CNBC FED SURVEY: CNBC'S STEVE LIESMAN: U.S. ECONOMIC GROWTH IS LIKELY TO SLOW SHARPLY THIS YEAR AND NEXT

US economic growth is likely to slow sharply this year and next, according to CNBC's Fed Survey

  • The average forecast for gross domestic product growth this year is just 2.3 percent, according to the CNBC Fed Survey for March, because of the trade battle and slowing global growth.
  • Sixty percent still see a rate hike this year, but that's down from 78 percent in the January survey. And now 14 percent of respondents forecast a rate cut in 2019.
  • The CNBC Fed Survey was given March 14 to 17 with 43 respondents from the economics, equities and fixed income fields.

Steve Liesman | @steveliesman

45% think tariffs play a significant role in global slowdown, CNBC Fed Survey finds

U.S. economic growth is likely to slow sharply this year and next, according to respondents to the CNBC Fed Survey for March, and weaker global growth and tariffs are seen as the major culprits.

The average forecast for gross domestic product growth this year is just 2.3 percent, down from 2.44 percent expected in the January survey and a further slowing from the actual 3.1 percent year-over-year pace for the fourth quarter of 2018. Economic growth is seen stepping below 2 percent in 2020, according to the survey.

The outlook for slower growth has prompted the 43 survey respondents to lower their expectations for Fed rate hikes this year and next — barely forecasting one hike and some even seeing rate cuts on the horizon.

Asked about the biggest threats to the U.S. expansion, slowing global growth and protectionist trade policies ranked No. 1 and No. 2, respectively.

"If Trump wants to be a two-term president, he needs to make a China trade deal and start lowering tariffs across the board," said Hank Smith, co-chief investment officer of Haverford Trust. "This will cause business confidence to rise and capital spending to increase, stimulating the economy."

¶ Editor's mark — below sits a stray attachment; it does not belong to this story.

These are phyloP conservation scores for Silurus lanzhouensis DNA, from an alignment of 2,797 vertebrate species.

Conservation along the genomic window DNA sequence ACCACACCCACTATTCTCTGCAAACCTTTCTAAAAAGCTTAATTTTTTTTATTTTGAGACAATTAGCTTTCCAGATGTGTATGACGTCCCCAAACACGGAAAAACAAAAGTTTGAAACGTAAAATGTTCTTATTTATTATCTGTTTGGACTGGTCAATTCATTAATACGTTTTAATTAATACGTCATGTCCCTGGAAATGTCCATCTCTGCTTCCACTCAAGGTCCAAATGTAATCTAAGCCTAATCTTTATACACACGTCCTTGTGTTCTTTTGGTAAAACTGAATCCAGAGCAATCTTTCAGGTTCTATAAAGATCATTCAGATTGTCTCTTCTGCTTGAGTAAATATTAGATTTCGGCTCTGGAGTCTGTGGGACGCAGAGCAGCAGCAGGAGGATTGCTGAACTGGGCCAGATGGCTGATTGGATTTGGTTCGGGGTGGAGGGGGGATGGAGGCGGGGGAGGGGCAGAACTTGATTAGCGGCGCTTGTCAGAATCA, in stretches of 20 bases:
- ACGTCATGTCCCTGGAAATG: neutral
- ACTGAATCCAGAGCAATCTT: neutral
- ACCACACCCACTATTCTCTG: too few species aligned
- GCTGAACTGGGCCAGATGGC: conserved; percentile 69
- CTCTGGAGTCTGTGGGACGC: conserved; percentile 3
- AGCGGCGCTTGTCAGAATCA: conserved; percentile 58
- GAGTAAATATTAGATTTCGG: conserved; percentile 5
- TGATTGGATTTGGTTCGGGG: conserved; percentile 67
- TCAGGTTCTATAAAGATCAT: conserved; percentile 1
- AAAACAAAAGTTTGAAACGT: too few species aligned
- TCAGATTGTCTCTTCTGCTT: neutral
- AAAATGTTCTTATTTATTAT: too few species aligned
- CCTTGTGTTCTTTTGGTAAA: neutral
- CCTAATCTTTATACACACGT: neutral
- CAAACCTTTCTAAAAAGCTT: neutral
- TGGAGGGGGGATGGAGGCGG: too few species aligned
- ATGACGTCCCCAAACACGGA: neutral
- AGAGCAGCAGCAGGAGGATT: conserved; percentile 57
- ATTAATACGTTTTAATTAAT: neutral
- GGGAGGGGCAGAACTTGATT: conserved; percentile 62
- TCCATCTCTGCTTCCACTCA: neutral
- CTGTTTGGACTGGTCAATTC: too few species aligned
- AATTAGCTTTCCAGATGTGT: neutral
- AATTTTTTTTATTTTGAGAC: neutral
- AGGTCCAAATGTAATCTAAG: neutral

A weak outlook for growth abroad knocked about 40 basis points (or 0.4 percentage points) off of GDP forecasts this year, according to respondents, who include economists, fund managers and strategists. Tariffs — both those put in place by the Trump administration and retaliatory tariffs from other countries — are estimated to take another 20 basis points off of growth.

Trade deal expectations

The good news is that most respondents expect a U.S.-China trade deal this year. While 79 percent expect a deal, just 2 percent see a new round of tariffs and 17 percent expect a continuance. That suggests, however, that a deal could be baked into the stock market.

"Ultimately … we feel a trade deal can be accomplished that neither party will love nor hate," said Richard D. Steinberg, chief investment officer of Steinberg Global Asset Management.

Art Hogan, chief market strategist at National Securities, worries that tariff problems could go on even after a U.S.-China deal. "If the administration decides to pivot immediately to tariffs on European autos, any positive momentum derived from the end of the US-China trade war will dissipate rapidly," Hogan wrote.

The concerns about trade policy come from a group where 51 percent approve of President Donald Trump's handling of the economy and 32 percent disapprove.

Fewer Fed hikes

How does the Fed process all these crosscurrents? With fewer rate hikes and a bigger balance sheet, according to respondents. Sixty percent still see a rate hike this year, but that's down from 78 percent in the January survey. And now 14 percent forecast a rate cut, rising to 35 percent in 2020.

The balance sheet is seen dropping to $3.5 trillion from the current level of around $4 trillion. That's around $500 billion more than expected in January, reflecting recent Fed comments that it would end its balance sheet reduction this year and maintain more assets on its books.

The outlook for stocks this year has improved after the sharp sell-off in December, but forecasters haven't recovered all of their optimism. Forecasts for the S&P 500 in 2019 are higher now than in January, but they have only come about 40 percent of the way back from the heady days of September, when respondents expected the index to top 3,000 this year. The S&P is seen rising to 2,861 this year and to 2,925 next year, while the benchmark 10-year yield is no longer seen rising above 3 percent this year.

Methodology

For more information contact:

Jennifer Dauble
CNBC
t: 201.735.4721
m: 201.615.2787
e: jennifer.dauble@nbcuni.com

Emma Martin
CNBC
t: 201.735.4713
m: 551.275.6221
e: emma.martin@nbcuni.com